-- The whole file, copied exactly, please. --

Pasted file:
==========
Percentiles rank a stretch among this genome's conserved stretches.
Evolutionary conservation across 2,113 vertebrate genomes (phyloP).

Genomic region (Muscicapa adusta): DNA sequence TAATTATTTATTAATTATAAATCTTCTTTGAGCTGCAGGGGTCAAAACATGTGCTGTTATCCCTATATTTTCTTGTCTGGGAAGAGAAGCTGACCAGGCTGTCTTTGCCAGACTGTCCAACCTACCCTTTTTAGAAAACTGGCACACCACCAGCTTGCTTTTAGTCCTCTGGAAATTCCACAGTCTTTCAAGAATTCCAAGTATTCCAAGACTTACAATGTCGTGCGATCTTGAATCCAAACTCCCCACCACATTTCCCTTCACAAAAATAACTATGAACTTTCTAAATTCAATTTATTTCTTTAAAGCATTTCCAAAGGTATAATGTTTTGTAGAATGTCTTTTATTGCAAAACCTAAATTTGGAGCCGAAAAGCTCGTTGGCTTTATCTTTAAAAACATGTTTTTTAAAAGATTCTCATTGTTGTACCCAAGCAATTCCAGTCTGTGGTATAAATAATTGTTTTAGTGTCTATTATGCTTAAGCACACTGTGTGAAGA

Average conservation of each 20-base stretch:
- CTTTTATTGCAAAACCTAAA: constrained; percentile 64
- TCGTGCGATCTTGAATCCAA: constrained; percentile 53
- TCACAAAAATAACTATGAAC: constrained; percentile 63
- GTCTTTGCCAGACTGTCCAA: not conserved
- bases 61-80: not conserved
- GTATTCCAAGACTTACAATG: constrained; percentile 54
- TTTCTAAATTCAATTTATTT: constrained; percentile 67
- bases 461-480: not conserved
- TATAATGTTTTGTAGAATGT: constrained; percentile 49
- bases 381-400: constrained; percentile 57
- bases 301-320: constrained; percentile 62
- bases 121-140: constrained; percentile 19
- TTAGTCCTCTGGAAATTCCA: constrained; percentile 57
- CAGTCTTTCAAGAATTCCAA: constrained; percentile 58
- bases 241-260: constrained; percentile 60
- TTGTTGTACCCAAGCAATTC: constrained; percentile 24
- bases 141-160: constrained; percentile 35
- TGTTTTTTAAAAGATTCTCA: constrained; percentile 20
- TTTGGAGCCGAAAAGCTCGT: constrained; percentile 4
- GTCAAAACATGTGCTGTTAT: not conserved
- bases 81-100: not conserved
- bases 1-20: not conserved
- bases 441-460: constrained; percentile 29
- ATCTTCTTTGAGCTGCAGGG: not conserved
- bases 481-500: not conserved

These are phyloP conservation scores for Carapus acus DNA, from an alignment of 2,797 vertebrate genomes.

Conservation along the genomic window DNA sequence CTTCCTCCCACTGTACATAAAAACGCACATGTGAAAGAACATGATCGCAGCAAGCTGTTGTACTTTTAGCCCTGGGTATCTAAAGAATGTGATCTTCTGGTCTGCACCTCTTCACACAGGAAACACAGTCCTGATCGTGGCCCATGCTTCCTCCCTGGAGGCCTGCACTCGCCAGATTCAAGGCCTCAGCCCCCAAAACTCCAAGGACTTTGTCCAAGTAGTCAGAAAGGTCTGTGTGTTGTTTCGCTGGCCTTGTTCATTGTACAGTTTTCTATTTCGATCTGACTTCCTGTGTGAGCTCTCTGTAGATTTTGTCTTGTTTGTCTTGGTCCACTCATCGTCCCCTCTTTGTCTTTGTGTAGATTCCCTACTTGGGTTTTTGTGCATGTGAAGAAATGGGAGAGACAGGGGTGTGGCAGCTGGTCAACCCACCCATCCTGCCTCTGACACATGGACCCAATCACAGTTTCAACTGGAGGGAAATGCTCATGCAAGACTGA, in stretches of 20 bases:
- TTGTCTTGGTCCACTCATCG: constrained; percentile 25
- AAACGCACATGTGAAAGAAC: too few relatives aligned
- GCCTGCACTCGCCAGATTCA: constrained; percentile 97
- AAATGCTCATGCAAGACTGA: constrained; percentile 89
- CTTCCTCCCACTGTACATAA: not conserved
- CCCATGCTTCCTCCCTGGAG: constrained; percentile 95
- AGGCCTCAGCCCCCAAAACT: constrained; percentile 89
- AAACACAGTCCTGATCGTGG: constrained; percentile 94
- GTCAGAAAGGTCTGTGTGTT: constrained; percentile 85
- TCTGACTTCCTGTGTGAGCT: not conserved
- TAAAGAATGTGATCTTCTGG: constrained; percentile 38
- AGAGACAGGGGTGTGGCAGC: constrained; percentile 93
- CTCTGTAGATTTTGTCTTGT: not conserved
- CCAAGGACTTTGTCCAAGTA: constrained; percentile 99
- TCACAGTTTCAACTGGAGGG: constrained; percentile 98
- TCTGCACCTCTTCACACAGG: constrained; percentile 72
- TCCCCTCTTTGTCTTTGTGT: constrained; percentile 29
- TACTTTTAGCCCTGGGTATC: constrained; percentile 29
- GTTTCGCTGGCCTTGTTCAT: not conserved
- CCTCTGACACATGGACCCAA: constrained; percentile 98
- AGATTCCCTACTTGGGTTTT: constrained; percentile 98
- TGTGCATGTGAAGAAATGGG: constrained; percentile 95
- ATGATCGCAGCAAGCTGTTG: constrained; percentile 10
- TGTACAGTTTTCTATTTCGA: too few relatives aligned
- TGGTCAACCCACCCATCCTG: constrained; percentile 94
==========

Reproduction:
Percentiles rank a stretch among this genome's conserved stretches.
Evolutionary conservation across 2,113 vertebrate genomes (phyloP).

Genomic region (Muscicapa adusta): DNA sequence TAATTATTTATTAATTATAAATCTTCTTTGAGCTGCAGGGGTCAAAACATGTGCTGTTATCCCTATATTTTCTTGTCTGGGAAGAGAAGCTGACCAGGCTGTCTTTGCCAGACTGTCCAACCTACCCTTTTTAGAAAACTGGCACACCACCAGCTTGCTTTTAGTCCTCTGGAAATTCCACAGTCTTTCAAGAATTCCAAGTATTCCAAGACTTACAATGTCGTGCGATCTTGAATCCAAACTCCCCACCACATTTCCCTTCACAAAAATAACTATGAACTTTCTAAATTCAATTTATTTCTTTAAAGCATTTCCAAAGGTATAATGTTTTGTAGAATGTCTTTTATTGCAAAACCTAAATTTGGAGCCGAAAAGCTCGTTGGCTTTATCTTTAAAAACATGTTTTTTAAAAGATTCTCATTGTTGTACCCAAGCAATTCCAGTCTGTGGTATAAATAATTGTTTTAGTGTCTATTATGCTTAAGCACACTGTGTGAAGA

Average conservation of each 20-base stretch:
- CTTTTATTGCAAAACCTAAA: constrained; percentile 64
- TCGTGCGATCTTGAATCCAA: constrained; percentile 53
- TCACAAAAATAACTATGAAC: constrained; percentile 63
- GTCTTTGCCAGACTGTCCAA: not conserved
- bases 61-80: not conserved
- GTATTCCAAGACTTACAATG: constrained; percentile 54
- TTTCTAAATTCAATTTATTT: constrained; percentile 67
- bases 461-480: not conserved
- TATAATGTTTTGTAGAATGT: constrained; percentile 49
- bases 381-400: constrained; percentile 57
- bases 301-320: constrained; percentile 62
- bases 121-140: constrained; percentile 19
- TTAGTCCTCTGGAAATTCCA: constrained; percentile 57
- CAGTCTTTCAAGAATTCCAA: constrained; percentile 58
- bases 241-260: constrained; percentile 60
- TTGTTGTACCCAAGCAATTC: constrained; percentile 24
- bases 141-160: constrained; percentile 35
- TGTTTTTTAAAAGATTCTCA: constrained; percentile 20
- TTTGGAGCCGAAAAGCTCGT: constrained; percentile 4
- GTCAAAACATGTGCTGTTAT: not conserved
- bases 81-100: not conserved
- bases 1-20: not conserved
- bases 441-460: constrained; percentile 29
- ATCTTCTTTGAGCTGCAGGG: not conserved
- bases 481-500: not conserved

These are phyloP conservation scores for Carapus acus DNA, from an alignment of 2,797 vertebrate genomes.

Conservation along the genomic window DNA sequence CTTCCTCCCACTGTACATAAAAACGCACATGTGAAAGAACATGATCGCAGCAAGCTGTTGTACTTTTAGCCCTGGGTATCTAAAGAATGTGATCTTCTGGTCTGCACCTCTTCACACAGGAAACACAGTCCTGATCGTGGCCCATGCTTCCTCCCTGGAGGCCTGCACTCGCCAGATTCAAGGCCTCAGCCCCCAAAACTCCAAGGACTTTGTCCAAGTAGTCAGAAAGGTCTGTGTGTTGTTTCGCTGGCCTTGTTCATTGTACAGTTTTCTATTTCGATCTGACTTCCTGTGTGAGCTCTCTGTAGATTTTGTCTTGTTTGTCTTGGTCCACTCATCGTCCCCTCTTTGTCTTTGTGTAGATTCCCTACTTGGGTTTTTGTGCATGTGAAGAAATGGGAGAGACAGGGGTGTGGCAGCTGGTCAACCCACCCATCCTGCCTCTGACACATGGACCCAATCACAGTTTCAACTGGAGGGAAATGCTCATGCAAGACTGA, in stretches of 20 bases:
- TTGTCTTGGTCCACTCATCG: constrained; percentile 25
- AAACGCACATGTGAAAGAAC: too few relatives aligned
- GCCTGCACTCGCCAGATTCA: constrained; percentile 97
- AAATGCTCATGCAAGACTGA: constrained; percentile 89
- CTTCCTCCCACTGTACATAA: not conserved
- CCCATGCTTCCTCCCTGGAG: constrained; percentile 95
- AGGCCTCAGCCCCCAAAACT: constrained; percentile 89
- AAACACAGTCCTGATCGTGG: constrained; percentile 94
- GTCAGAAAGGTCTGTGTGTT: constrained; percentile 85
- TCTGACTTCCTGTGTGAGCT: not conserved
- TAAAGAATGTGATCTTCTGG: constrained; percentile 38
- AGAGACAGGGGTGTGGCAGC: constrained; percentile 93
- CTCTGTAGATTTTGTCTTGT: not conserved
- CCAAGGACTTTGTCCAAGTA: constrained; percentile 99
- TCACAGTTTCAACTGGAGGG: constrained; percentile 98
- TCTGCACCTCTTCACACAGG: constrained; percentile 72
- TCCCCTCTTTGTCTTTGTGT: constrained; percentile 29
- TACTTTTAGCCCTGGGTATC: constrained; percentile 29
- GTTTCGCTGGCCTTGTTCAT: not conserved
- CCTCTGACACATGGACCCAA: constrained; percentile 98
- AGATTCCCTACTTGGGTTTT: constrained; percentile 98
- TGTGCATGTGAAGAAATGGG: constrained; percentile 95
- ATGATCGCAGCAAGCTGTTG: constrained; percentile 10
- TGTACAGTTTTCTATTTCGA: too few relatives aligned
- TGGTCAACCCACCCATCCTG: constrained; percentile 94